Nomadland, starring Frances McDormand, is garnering stellar reviews from critics with some claiming that it is the best movie of 2020.
Nomadland it lives up to expectations based on the overwhelmingly positive reception the neo-Westerner is getting from critics. Based on the non-fiction book by Jessica Bruder, Nomadland: Surviving America in the Twenty-First Century, The film stars Frances McDormand as a woman who leaves her small town to travel the American West. The drama, directed by Chloé Zhao, won top awards at the Venice Film Festival and TIFF in September 2020. After a limited IMAX run, Nomadland officially debuted to audiences on February 19, 2021 and premiered simultaneously in theaters and on Hulu.
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Nomadland focuses on Fern (McDormand), a woman from Empire, Nevada, who loses her job shortly after the death of her husband. Set in 2011, Fern sells her belongings and buys a truck before setting out on a trip across the country in search of a new job opportunity. Along the way, Fern meets other nomads who are willing to teach her survival lessons and tips to make the most of life on the road. David Strathairn is the supporting role in a cast that also features real-life nomads like Linda May, Bob Wells, Derek Enders, and Swankie.
At the time of writing, Nomadland It has a stellar 95% critics rating on Rotten Tomatoes. The consensus among the reviews highlights the study of the character of the forgotten figures that remained after the Great Recession. Zhao is said to brilliantly tackle contemporary American life, while McDormand delivers another performance of his life in his role as Fern. While the central figure might find a new freedom as a pioneer, Nomadland examines the corners of society that are not often the center of attention. With a host of prestigious award nominations, the film is already a trailblazer for upcoming Oscars. Here’s why critics are tagging Nomadland one of the best movies of 2020:
Nomadland it is, in a way, a condemnation of a system that rewards decades of corporate loyalty with poverty and insecurity. But he’s also remarkably clear and honest about the joys and benefits of life on the road, his combination of documentary and fiction allowing the outcast to tell their stories on their own terms. The result is a nuanced portrait of free spirits rejecting a culture that has rejected them.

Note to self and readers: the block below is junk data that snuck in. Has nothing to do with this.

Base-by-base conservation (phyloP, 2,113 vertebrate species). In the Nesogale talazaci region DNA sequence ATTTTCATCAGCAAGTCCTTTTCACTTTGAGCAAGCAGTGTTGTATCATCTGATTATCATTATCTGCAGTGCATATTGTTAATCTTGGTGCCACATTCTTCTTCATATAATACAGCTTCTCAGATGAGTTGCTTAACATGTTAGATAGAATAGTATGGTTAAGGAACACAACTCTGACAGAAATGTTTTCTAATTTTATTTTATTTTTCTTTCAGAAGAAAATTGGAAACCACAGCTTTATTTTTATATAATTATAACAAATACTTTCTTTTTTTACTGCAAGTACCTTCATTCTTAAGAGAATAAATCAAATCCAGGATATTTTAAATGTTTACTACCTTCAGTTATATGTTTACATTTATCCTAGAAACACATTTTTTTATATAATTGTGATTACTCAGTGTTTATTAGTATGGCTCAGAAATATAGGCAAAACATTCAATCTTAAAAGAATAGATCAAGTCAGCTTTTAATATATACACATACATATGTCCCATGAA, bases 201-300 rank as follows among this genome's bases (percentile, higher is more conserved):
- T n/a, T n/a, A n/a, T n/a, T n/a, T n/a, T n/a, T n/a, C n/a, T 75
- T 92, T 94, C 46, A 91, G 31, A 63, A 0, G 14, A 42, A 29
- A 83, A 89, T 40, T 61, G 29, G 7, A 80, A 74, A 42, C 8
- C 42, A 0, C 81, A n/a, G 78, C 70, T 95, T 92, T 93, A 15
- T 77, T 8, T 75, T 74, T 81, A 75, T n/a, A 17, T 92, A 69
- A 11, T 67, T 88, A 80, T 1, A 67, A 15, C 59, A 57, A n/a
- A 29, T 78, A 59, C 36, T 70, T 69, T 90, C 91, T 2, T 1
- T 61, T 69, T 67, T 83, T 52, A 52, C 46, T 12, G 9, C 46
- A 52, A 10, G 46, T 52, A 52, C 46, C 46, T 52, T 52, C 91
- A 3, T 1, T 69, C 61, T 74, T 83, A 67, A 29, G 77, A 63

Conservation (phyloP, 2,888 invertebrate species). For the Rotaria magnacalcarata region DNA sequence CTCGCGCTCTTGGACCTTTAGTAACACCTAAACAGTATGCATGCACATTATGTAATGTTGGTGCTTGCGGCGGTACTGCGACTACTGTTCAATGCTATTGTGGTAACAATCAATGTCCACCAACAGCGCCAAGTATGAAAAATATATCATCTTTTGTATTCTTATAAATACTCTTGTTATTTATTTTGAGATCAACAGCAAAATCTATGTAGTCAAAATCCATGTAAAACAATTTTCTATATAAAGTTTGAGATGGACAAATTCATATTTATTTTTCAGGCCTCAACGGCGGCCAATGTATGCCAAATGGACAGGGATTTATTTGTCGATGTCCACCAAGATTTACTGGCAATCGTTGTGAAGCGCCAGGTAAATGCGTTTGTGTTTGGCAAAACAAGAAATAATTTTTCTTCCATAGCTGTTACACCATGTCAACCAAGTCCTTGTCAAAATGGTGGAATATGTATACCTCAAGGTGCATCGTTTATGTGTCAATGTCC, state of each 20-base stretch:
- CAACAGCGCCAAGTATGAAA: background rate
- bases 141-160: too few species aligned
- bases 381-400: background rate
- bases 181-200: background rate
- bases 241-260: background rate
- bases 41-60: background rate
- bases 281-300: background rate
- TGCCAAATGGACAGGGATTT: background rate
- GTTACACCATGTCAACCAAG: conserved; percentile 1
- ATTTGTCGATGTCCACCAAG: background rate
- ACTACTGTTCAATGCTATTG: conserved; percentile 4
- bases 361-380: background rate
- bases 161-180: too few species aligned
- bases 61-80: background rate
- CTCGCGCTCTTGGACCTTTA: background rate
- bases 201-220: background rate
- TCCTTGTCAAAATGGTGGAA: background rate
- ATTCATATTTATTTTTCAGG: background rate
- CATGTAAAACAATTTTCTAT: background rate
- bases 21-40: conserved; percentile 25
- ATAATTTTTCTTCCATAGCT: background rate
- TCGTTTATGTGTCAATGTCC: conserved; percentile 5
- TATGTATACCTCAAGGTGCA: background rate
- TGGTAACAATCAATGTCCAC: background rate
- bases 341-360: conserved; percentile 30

Nomadland It feels like a definitive description of post-recession America. Not just as a place, but as a sinking feeling, one that becomes all too real when the film visits a dust-laden seized factory and a series of abandoned houses. It is a moment that silently counts on all that has been lost. But despite the hardships it portrays, the film’s poignant reflection on time, place, and circumstances is the kind you want to step into, live inside, and hold on for as long as possible. He’s ruthless, yet he radiates a comforting and healing glow.
The journey that Zhao has created is wonderful, exploring literal peaks and valleys, as well as emotional ones. Although Fern’s story is made up, the world she travels through is real, made all the more surprising by the rest of the cast and the seemingly insignificant little moments that Zhao chooses to stay.
It’s also hard to imagine an actress other than McDormand (who also has a producer credit) in the role. She doesn’t just become Fern, she creates her: merging Zhao’s script with her own fierce character in a way that feels almost unbelievably real. Together, they have managed to make that rare thing: a movie that feels necessary and sublime.
Most of the critics are also commenting NomadlandThe beautiful cinematography, applauding Joshua James Richards’ work in capturing the downtrodden American West. Despite using the landscape as a vehicle for Fern, some critics felt the narrative lacked focus. There is no doubt that Zhao is an extraordinary storyteller, but some believed that McDormand was the one who propelled the film to greater heights. Pacing may not be for everyone, but even the highlights greatly outweigh the few flaws. This is what the reviewers have noted about the potential critical aspects of Nomadland:
Other travelers talk about spouses and friends who have passed away. Many have been scrapped by American corporations. Those stories are presented without sentimentality or condescension, an admirable choice, but one that occasionally makes Nomadland feel a bit clinical. Even then, McDormand’s commanding and deeply empathetic acting holds the film together. She is so convincing and unaffected that it feels like Fern is another non-actor whom Zhao magically becomes natural on screen.
Fern’s story unfolds in small doses, without dwelling on a single dilemma because Fern can only bother with it for so long before she is ready to move on. At one point, Wells tells Fern that he never says goodbye to his fellow nomads, just “See you on the road.” Anyone hoping for a great moment won’t find one here – as Fern moves on, the movie embodies that line as a mission statement.
Based on recent Golden Globe Award nominations, McDormand may well be on track to win a third Academy Award for Best Actress. Being considered one of the best movies of 2020 has helped Nomadland will emerge as an award favorite, which many predict will take place through the Oscars. Fortunately, the broadcast on Hulu will give more viewers the opportunity to see Zhao’s latest title without the need to travel to theaters. The effect of the pandemic on movie premieres is sure to make it difficult to showcase certain titles hoping to become the next award favorite, but that’s not the case for Nomadland.
More: Read Screen Rant’s Nomadland Review
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